Post-Pandemic Photography

We can’t go back. We shouldn’t go back. We’ll never go back.

Right or wrong, good or bad, agree with it or not, we are living in the very early stages of the new normal, a post-pandemic world of photography.

I am feeling it so very deeply in my bones-less breadth, more depth.

Emotional intelligence (EQ), in photography, is as important at intellectual intelligence (IQ).

I, like many of my creative fellows, want to use my camera to connect more profoundly, creatively, immeasurably, and passionately. Photography and life are beautifully intertwined.

Covid has made photography less literal, more conceptual. It is becoming less harsh, more soft. Less hobby, more habit. Less science, more art.

Instead of a blind focus and adherence to only technology and technique, we, instead, as photographers, seek, at all costs, and at all levels, convenience, simplicity, ease-of-use, straightforwardness.


We are no longer interested in just documenting life but interpreting it through our collective lenses.

We want to prolong and preserve every precious moment and memory we can experience. Click.

It’s inevitable. We seem to be returning to a gentler time of intentional photography, road-tripping and photo-walking.

Not because we have to but because we want to, and because we can. It is our joie de vivre-the buoyant and unadulterated enjoyment of life.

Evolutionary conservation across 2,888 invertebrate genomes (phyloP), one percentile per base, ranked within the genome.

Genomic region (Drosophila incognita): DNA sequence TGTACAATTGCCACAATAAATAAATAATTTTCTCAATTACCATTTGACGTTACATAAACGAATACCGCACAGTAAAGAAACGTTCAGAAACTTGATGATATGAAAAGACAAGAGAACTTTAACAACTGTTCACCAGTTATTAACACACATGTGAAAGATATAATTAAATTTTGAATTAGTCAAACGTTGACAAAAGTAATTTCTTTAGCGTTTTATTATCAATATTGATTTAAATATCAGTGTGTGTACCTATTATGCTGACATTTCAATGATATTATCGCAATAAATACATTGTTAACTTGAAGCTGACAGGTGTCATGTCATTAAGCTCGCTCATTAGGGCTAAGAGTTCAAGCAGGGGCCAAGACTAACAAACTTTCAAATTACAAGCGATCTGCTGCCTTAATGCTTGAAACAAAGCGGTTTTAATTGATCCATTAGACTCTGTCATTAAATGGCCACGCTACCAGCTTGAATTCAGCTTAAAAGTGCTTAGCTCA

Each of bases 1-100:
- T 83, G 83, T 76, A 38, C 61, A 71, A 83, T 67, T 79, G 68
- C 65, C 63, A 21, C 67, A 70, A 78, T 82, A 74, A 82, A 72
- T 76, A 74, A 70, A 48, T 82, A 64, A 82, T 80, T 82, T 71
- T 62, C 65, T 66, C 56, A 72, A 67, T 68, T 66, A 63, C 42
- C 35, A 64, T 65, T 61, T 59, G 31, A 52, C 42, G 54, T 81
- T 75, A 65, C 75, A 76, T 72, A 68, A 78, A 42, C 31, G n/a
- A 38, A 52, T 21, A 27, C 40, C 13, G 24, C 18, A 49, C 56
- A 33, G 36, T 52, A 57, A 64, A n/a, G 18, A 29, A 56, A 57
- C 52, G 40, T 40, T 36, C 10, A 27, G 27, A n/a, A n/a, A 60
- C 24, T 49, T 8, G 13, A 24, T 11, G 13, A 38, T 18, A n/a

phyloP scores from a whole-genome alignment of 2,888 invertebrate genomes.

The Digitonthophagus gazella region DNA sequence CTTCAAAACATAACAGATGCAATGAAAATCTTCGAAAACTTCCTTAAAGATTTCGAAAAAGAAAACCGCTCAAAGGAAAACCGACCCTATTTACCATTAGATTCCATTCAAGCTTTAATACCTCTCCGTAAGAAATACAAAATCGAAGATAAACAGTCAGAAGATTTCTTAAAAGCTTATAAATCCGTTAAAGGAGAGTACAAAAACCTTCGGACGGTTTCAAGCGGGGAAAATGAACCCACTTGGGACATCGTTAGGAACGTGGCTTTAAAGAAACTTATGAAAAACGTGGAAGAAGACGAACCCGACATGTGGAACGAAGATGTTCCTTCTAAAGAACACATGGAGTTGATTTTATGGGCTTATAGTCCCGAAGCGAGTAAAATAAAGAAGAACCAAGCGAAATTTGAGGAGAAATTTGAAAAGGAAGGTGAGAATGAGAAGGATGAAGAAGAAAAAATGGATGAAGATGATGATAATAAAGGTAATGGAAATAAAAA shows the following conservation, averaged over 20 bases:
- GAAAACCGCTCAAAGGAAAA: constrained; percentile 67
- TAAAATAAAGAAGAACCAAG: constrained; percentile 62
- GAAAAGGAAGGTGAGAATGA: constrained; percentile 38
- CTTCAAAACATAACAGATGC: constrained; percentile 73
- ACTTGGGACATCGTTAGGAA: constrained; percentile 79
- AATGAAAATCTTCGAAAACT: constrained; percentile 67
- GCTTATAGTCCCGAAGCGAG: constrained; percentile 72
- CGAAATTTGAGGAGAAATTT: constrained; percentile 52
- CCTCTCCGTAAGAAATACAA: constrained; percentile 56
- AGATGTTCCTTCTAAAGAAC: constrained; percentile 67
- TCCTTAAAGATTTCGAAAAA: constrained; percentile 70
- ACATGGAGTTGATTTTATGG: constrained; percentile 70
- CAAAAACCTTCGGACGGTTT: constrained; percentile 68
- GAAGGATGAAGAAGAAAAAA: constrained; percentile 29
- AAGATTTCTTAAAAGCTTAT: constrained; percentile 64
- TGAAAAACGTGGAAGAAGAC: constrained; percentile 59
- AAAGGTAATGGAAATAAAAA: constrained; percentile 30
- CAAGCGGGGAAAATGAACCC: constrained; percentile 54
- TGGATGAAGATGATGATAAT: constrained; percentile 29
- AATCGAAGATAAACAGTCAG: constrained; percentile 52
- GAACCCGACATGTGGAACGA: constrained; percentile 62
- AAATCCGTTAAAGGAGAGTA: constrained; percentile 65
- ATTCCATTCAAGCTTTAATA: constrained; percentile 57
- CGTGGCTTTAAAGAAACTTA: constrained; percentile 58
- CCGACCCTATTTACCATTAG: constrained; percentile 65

We seem to be closer to earth and Mother Nature.

That which we have been use to seeking outside home; we now seek closer-to-home and around-the-house.

We aren’t just interested, anymore, in only images but stories; powerful, moving, and inspiring stories, tales  that change us for the better and from the inside.

The voice that we are learning to listen to, finally, is our own voice in photography.

We are letting go and letting in every rhythm, rhyme, and nuance of life and love itself.

We crave normally, authenticity, legitimacy, and genuineness.

Image quality, to most of us, has less to do what the traditional critics, curators and gatekeepers have told us, and more to do with our own sense of use, sharing.

Validation is from within, not without.

We seem to be more playful and whimsical in what we point our cameras at.

The power of physical, tactical prints is stronger than ever. We seek permanence in an impermanent world.

Covid has taught us all that life passes by at brutal and forceful speed and intensity.

Our cameras help us, in small ways, freeze time, slow life down.

This pandemic has not just changed photography but our very lives as well.



Jack Hollingsworth